For many of us, determining our role in the current Five Year Plan can be a major struggle. The Baha’i community is progressing and learning at such a rapid rate that it can seem difficult to keep up. There may also be certain community initiatives that are new to us and make us feel uncomfortable, so we watch others conduct the teaching work as we try and find our place.
In its most recent Ridvan message, the Universal House of Justice praised and encouraged our global teaching efforts and indicated that there is no formula to how we serve the current plan. During each cycle of activity, several methods of teaching can be employed depending on the characteristics of each population. The Supreme Body states:
How pleased we are to note the many insights the believers are gaining from their endeavours. They appreciate, for instance, that the Plan’s gradual unfoldment at the level of the cluster is a dynamic process, one that is necessarily complex and does not lend itself to ready simplification. They see how it moves forward as they increase their ability both to raise up human resources and to coordinate and organize well the actions of those who arise. The friends realize that as these capacities are enhanced, it becomes possible to integrate a wider range of initiatives. Equally, they have come to recognize that when a new feature is introduced it requires special attention for some time, but that this in no way diminishes the significance of other aspects of their community-building endeavours. For they understand that if learning is to be their mode of operation, they must be alert to the potential offered by any instrument of the Plan that proves to be especially suited to a particular point in time and, where called for, invest greater energy in its development; it does not follow, however, that every person must be occupied with the same aspect of the Plan. The friends have also learned that it is not necessary for the principal focus of the expansion phase of every cycle of a programme of growth to be directed towards the same end. Conditions may require that in a given cycle, as an example, attention be primarily aimed at inviting souls to embrace the Faith through intensive teaching efforts, undertaken as individuals or collectively; in another cycle, the focus could be on multiplying a specific core activity.1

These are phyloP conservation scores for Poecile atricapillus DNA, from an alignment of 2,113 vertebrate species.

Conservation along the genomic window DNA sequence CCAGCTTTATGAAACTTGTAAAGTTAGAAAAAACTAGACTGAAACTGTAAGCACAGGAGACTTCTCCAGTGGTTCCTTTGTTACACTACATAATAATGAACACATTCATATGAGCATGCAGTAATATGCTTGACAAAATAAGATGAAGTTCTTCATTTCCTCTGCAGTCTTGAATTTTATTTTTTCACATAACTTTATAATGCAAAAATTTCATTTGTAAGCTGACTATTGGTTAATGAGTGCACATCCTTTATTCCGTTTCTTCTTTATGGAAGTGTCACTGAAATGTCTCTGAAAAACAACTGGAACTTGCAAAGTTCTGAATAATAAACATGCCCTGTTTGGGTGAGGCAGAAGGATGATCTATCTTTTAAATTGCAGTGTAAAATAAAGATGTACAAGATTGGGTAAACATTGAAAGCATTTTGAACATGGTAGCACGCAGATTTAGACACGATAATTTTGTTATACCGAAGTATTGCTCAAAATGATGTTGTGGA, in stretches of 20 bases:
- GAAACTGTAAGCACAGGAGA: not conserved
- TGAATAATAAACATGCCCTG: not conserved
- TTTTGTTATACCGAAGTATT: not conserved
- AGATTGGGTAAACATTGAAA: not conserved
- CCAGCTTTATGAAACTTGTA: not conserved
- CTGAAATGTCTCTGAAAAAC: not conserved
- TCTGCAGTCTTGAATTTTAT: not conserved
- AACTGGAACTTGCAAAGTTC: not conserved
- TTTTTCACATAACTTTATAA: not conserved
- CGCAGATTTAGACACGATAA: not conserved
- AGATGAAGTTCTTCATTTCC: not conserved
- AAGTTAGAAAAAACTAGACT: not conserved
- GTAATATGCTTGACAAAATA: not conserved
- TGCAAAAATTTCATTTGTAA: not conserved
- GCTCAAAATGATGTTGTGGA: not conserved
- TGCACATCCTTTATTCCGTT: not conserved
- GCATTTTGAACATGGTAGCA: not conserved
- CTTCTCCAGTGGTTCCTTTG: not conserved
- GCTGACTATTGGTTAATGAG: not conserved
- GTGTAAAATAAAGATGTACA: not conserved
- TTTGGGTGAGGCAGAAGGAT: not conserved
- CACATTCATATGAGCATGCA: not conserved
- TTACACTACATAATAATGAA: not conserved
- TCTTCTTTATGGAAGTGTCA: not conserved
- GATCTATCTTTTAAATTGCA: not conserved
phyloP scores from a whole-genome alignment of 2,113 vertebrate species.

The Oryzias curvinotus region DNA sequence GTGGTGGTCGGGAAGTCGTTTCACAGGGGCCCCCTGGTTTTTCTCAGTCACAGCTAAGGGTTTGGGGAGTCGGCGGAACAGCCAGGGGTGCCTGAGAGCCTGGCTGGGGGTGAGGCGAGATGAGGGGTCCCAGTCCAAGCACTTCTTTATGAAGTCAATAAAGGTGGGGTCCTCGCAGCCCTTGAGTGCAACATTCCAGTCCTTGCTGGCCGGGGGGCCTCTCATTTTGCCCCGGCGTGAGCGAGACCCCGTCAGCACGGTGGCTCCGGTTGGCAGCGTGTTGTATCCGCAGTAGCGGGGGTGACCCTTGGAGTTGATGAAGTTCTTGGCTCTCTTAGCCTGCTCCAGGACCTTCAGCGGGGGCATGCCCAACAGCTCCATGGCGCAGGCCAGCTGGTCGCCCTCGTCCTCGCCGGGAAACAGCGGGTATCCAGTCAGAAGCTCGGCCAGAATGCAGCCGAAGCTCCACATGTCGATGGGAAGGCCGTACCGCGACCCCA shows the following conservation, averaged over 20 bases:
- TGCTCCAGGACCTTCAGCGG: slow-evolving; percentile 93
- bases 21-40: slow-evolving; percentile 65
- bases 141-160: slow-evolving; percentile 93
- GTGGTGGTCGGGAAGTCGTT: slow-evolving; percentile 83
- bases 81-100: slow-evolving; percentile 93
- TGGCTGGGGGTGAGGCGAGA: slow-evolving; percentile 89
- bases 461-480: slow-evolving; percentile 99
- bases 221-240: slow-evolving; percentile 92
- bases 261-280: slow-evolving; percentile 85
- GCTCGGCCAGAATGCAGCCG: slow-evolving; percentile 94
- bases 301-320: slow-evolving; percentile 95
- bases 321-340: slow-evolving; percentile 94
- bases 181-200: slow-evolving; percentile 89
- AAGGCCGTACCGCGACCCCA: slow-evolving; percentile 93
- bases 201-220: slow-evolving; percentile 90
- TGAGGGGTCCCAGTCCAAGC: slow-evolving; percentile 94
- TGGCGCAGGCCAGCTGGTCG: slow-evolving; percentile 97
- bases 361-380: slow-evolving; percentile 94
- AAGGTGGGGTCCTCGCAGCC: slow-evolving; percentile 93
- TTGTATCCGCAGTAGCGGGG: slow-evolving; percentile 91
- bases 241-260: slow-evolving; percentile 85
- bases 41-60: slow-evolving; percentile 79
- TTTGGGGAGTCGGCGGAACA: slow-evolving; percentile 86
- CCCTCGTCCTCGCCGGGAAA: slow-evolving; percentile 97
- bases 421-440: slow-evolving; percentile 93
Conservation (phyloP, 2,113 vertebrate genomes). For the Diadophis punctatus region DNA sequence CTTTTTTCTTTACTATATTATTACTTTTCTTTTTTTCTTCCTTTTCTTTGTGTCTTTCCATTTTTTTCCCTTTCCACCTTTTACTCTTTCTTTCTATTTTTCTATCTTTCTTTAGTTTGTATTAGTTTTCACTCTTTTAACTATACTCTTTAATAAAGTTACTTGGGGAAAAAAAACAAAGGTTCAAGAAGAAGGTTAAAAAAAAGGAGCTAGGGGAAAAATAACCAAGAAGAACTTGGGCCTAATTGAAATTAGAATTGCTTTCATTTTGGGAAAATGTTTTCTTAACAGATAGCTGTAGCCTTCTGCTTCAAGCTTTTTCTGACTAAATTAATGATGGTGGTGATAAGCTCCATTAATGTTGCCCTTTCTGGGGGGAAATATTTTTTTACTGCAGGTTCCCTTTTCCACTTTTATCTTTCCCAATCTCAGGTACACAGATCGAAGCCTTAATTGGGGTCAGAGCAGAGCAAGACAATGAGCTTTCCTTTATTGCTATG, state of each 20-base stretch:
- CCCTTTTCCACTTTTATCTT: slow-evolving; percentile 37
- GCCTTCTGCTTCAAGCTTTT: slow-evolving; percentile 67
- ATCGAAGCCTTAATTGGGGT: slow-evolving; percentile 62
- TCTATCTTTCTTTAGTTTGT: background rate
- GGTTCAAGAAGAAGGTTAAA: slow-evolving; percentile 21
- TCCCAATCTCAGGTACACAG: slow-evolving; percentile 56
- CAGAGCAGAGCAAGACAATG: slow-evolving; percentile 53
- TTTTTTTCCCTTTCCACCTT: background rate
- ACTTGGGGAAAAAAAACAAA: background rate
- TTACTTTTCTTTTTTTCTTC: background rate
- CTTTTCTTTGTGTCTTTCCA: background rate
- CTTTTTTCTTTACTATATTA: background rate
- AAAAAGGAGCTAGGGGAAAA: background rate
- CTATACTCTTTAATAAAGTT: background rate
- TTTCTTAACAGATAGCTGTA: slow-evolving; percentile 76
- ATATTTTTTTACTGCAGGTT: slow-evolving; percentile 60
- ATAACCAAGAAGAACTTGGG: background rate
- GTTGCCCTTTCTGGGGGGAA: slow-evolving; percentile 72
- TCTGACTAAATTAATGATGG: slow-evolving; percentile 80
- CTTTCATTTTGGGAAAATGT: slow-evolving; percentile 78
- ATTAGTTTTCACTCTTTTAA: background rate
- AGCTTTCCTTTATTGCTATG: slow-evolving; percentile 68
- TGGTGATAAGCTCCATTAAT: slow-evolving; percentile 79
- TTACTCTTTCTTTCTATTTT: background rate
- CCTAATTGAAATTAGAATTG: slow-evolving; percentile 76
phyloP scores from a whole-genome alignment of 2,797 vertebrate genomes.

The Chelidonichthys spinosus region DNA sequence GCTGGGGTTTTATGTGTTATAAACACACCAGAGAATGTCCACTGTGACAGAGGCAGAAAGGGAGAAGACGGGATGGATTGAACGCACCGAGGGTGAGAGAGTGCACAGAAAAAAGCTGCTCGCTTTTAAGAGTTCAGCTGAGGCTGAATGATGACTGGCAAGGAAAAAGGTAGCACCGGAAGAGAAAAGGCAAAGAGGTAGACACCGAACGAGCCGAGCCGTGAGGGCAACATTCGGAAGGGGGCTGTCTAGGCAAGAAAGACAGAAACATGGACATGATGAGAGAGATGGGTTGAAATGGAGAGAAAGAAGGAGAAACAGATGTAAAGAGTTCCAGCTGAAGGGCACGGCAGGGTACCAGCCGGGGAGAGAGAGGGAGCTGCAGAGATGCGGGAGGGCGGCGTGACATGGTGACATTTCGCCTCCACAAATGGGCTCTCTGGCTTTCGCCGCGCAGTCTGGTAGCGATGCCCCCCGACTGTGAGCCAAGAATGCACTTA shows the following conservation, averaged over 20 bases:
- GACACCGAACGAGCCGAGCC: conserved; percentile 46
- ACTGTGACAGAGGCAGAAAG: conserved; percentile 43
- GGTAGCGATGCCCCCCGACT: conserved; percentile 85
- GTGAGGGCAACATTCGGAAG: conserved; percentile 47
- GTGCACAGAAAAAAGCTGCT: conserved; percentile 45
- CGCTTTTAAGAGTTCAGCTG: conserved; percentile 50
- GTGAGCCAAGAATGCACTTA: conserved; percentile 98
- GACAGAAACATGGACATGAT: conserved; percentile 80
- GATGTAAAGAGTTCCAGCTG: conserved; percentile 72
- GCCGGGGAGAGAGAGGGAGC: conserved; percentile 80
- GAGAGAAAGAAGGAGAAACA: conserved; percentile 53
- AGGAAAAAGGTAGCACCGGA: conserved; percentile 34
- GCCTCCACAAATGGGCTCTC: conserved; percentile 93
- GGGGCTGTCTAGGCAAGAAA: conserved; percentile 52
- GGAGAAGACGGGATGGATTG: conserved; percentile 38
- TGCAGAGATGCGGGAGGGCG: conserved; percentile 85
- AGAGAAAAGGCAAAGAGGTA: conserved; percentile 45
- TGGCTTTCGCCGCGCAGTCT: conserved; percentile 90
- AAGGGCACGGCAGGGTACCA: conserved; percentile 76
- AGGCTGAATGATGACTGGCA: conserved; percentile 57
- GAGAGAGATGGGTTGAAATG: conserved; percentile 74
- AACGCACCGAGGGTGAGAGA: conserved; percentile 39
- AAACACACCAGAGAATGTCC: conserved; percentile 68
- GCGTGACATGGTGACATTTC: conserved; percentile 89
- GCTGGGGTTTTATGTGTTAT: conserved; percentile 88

This paragraph got me reflecting on the different approaches we could take during any given expansion phase in order to engage with those individuals who are receptive to the idea of making a change in our society. In its Ridvan 2010 letter, the Universal House of Justice states:
…receptivity manifests itself in a willingness to participate in the process of community building set in motion by the core activities.2
So whether we are visiting homes in our neighbourhood, conversing with our colleagues and friends, or interacting with people in various social circles, we are seeking those individuals who are determined to engage in the process of community building using the Institute as their engine for growth.
Here are three ways we can do that:
1. Distinctive Conversations
First and foremost, the conversations we have with people on a daily basis can determine how a process of growth will take place and in what form so I think it is important for us to see every interaction as an opportunity to find those eager to improve their spiritual and material surroundings.